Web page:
Your Premium Marketing Resource: Employees

iStock_000006680981SmallWhen marketing to women, your challenge is to wiggle your way through all that brain wiring in order to plant your brand in the reward behavior area of the brain.  Whatever you do, it’s gotta be memorable.

Last week, when I wrote about how New Balance threw me for a loop, I mentioned that I’ve challenged a couple of my clients to try an idea for upping the ante on customer experience.

Here’s how it works:

1.  Make a solid decision to give every employee the authority to add to a customer’s delight factor. Some of the most profitable companies in the U.S. have embedded this philosophy into their culture.  It’s at the core of the Ritz-Carlton brand (they’ve even created a training program for business owners just like you), and has garnered immense brand loyalty for Zappo’s.

2.  Show them the money. Suddenly bestowing power upon your employees with a rah-rah session will do little.  Most employees won’t believe you (and will therefore do nothing); a few will take it to extremes and cost you a fortune.  You need to have clear boundaries.  I have one client, a small retail store chain, that has started a program by giving each employee $50 per month with which to delight customers in unique ways.  It’s not a lot of money, but it’s enough to play with.

3.  Budget for the program with marketing dollars. Work a pilot program into your marketing budget.  You could even split the cost between your marketing and staff training budgets, because it’s a tool to keep customers coming back AND build employee buy-in.

4.  Create some friendly competition. Offer some kind of reward each month to the employee who thinks of the most creative way to wow a customer.  The best rewards are the ones that have nothing to do with your own business – it could be a Visa gift card, dinner for two to a nice restaurant, etc.  Make it worthy enough to create friendly competition.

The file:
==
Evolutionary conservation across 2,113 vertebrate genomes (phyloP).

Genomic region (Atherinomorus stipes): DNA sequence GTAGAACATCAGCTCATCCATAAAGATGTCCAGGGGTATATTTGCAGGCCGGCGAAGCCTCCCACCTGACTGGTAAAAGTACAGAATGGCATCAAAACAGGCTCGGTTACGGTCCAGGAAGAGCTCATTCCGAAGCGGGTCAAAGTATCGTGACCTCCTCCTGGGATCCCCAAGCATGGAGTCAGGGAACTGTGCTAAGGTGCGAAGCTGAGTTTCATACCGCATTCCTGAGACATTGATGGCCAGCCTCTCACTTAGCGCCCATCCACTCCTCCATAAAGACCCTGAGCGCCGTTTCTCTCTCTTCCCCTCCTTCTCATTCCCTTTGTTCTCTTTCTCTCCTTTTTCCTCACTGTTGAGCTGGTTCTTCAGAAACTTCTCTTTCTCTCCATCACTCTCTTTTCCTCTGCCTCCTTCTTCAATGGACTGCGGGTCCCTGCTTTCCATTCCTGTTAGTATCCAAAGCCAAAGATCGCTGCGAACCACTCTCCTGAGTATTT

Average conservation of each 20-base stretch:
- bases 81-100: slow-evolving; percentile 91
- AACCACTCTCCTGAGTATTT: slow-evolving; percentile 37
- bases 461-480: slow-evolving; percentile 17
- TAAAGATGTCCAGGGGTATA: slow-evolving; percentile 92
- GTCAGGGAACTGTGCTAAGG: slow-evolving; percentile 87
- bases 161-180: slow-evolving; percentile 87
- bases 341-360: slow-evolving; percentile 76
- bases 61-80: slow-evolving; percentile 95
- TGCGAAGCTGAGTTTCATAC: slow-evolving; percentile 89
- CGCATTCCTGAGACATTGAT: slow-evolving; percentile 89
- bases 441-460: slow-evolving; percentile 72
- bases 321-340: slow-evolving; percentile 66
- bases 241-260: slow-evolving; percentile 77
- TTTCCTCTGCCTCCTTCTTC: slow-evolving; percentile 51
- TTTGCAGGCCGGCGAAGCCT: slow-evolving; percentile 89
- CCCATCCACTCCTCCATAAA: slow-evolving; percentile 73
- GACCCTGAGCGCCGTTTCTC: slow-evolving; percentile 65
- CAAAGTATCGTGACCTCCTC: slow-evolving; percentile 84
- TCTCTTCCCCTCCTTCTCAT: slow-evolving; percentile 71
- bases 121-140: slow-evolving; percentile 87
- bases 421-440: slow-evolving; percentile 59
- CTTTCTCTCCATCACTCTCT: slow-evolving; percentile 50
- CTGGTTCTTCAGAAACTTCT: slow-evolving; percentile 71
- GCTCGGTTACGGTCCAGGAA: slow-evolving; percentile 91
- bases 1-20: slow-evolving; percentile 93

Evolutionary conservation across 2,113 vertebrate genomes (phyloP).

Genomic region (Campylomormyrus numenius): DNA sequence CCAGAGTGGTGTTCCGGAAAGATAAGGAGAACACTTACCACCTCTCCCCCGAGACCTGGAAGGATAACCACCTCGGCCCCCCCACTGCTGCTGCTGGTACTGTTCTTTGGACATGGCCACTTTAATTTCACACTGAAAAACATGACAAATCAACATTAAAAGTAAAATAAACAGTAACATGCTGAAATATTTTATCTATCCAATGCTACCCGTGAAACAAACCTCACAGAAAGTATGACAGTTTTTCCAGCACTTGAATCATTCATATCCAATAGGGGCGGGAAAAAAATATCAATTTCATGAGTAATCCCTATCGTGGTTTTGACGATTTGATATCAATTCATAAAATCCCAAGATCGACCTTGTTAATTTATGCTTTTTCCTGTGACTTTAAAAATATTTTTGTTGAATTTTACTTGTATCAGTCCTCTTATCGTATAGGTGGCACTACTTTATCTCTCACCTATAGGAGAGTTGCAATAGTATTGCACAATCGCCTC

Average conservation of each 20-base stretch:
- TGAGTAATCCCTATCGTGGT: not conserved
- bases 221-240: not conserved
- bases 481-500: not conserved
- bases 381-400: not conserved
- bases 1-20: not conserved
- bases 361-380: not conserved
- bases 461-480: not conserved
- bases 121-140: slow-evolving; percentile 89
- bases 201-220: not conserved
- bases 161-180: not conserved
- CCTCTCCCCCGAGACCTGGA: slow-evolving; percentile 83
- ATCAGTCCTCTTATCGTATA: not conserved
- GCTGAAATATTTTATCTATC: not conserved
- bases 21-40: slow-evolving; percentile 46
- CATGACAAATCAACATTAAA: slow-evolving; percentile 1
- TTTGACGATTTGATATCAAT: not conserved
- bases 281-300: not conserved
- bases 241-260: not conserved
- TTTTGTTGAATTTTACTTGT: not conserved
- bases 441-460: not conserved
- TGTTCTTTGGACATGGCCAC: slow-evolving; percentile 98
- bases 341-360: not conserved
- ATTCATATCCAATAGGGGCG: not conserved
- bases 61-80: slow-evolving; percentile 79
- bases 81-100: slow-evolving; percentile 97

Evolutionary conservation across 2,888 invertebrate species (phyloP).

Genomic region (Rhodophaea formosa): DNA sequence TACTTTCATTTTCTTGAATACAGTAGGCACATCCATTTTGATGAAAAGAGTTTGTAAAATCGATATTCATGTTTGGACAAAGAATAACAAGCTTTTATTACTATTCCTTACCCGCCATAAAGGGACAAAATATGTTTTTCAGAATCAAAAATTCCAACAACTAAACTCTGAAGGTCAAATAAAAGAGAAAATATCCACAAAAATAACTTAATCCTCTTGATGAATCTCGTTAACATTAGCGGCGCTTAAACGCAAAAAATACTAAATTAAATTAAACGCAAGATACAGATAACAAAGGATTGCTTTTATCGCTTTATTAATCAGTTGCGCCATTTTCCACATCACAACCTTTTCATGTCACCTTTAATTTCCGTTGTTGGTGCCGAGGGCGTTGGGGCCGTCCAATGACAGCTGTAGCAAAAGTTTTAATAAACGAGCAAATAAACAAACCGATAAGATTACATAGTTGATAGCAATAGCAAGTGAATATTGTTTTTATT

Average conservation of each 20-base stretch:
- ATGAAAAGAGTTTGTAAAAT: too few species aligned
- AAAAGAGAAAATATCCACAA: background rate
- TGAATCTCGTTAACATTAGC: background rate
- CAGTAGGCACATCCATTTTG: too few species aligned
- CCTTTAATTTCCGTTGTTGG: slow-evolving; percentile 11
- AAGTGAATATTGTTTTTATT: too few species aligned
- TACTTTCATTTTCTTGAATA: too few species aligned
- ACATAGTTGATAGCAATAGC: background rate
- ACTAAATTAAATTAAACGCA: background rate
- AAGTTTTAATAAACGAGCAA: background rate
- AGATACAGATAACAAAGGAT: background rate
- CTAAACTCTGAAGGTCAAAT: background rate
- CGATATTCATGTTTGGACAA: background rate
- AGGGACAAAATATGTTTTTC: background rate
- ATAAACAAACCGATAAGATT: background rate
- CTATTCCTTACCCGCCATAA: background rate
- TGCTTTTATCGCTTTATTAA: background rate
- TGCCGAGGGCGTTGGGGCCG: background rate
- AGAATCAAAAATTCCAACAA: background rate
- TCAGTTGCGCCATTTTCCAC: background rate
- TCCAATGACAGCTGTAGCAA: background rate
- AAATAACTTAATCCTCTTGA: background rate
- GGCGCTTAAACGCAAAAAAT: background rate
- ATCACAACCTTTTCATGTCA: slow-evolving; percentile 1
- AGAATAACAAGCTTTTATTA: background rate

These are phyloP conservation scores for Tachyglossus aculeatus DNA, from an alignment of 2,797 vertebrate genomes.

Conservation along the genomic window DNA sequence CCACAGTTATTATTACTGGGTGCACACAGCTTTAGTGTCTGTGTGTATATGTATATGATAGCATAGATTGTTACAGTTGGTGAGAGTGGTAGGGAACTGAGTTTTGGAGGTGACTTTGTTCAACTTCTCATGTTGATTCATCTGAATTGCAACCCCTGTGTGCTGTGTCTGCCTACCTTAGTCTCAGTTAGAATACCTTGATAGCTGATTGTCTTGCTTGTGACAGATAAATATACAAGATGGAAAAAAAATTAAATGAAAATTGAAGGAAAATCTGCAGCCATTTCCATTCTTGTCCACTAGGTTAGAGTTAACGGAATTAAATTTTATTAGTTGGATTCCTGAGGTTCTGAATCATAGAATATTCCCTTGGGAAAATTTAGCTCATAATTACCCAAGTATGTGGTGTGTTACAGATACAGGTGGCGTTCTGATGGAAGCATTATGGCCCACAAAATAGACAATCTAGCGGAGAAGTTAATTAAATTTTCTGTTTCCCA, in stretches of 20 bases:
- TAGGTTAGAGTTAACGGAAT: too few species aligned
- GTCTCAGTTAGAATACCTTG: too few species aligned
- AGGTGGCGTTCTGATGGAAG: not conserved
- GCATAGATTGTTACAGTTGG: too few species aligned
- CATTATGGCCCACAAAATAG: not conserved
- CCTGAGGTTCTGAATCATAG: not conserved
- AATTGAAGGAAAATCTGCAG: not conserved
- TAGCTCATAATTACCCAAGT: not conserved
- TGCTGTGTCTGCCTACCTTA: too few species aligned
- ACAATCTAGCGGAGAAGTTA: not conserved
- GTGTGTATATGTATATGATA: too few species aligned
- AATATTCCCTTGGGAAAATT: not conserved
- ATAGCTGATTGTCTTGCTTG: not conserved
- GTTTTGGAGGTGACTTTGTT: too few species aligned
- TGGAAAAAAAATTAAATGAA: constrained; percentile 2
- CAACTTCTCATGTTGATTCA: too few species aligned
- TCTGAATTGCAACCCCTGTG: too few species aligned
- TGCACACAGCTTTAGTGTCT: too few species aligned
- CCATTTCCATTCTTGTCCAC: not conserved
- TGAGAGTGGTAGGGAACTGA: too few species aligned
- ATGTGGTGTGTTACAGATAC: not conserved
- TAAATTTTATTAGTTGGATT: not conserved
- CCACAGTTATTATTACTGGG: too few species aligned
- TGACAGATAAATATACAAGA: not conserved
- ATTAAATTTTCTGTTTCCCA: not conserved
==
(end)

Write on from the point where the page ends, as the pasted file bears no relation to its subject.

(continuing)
One of my favorite examples involves a shoe retailer that had a customer come in complaining that her new puppy had just chewed up one of her favorite sandals.  After the transaction, the sales person stopped by a pet store on his way home. The next day, he put a rawhide bone and a chewy toy in a box with a handwritten note that said, “Thanks so much for stopping by yesterday, and for doing business with us. We hope this little gift for your pup will keep his mind (and his teeth!) off of your shoes for awhile, anyway!”

Now, that’s a winner – stories like that will inspire other employees to get creative.  And no one said they have to use all $50 on one person – if employees can spread the wealth across 2 or 3 customers, all the better.

If you have the patience and attention to build a simple program like this, the money and time you invest will have an exponential ROI.   Remember to budget for it, and give it several months for the power of the program to sink in with your employees.  I guarantee you, once your staff realizes that you really are giving them authority and they see and hear inspirational stories, it will become addictive for them.

Try it for yourself and see if your customers – and employees – don’t start to fall just a little bit more in love with you.

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10 Responses to “Your Premium Marketing Resource: Employees”

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  1. Chris Busch says:

    Michelle – great post. There really aren’t that many companies that consistently strive to provide customer delight instead of customer satisfaction. Businesses who follow your advice here will be doing some key behaviors to set themselves apart from the rest of the rat pack. A few weeks ago Linda and I were at a local eatery and surprisingly the food was below par. We mentioned it to the waitress and other than an awkward apology, there was no response. In a similar situation at another establishment, when I mentioned a small problem with the meal, the waitress insisted on a replacement plate, told us right there that they would comp the meal, brought us a free dessert and also a coupon for a free meal on our next visit. She was obviously empowered and trained well.